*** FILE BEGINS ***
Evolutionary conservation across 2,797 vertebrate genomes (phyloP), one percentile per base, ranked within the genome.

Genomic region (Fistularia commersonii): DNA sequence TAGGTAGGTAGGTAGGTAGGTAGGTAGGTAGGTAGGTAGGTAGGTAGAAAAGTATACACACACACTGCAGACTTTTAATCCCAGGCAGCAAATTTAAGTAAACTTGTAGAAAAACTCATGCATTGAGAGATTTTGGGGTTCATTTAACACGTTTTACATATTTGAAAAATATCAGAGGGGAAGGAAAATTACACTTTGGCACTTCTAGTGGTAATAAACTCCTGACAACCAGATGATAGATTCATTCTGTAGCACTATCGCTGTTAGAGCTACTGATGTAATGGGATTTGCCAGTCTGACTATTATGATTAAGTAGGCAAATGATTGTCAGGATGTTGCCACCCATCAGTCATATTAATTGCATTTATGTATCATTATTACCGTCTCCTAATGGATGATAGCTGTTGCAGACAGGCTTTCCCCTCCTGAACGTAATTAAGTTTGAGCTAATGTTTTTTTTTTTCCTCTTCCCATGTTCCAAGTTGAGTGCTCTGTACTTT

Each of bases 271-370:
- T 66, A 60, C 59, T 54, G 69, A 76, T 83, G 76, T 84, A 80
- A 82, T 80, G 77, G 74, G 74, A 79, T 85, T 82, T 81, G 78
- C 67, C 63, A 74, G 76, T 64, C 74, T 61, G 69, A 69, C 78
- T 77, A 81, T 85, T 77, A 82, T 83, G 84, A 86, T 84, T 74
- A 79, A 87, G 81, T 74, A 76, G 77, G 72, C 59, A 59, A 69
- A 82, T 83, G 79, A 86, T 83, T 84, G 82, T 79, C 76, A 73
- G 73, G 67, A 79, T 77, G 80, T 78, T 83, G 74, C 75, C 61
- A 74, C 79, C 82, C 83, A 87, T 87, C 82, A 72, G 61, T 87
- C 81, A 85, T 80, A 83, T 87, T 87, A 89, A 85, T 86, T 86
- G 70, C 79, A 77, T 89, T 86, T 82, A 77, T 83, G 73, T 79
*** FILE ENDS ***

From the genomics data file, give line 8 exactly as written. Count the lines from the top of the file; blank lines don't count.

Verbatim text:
- A 79, A 87, G 81, T 74, A 76, G 77, G 72, C 59, A 59, A 69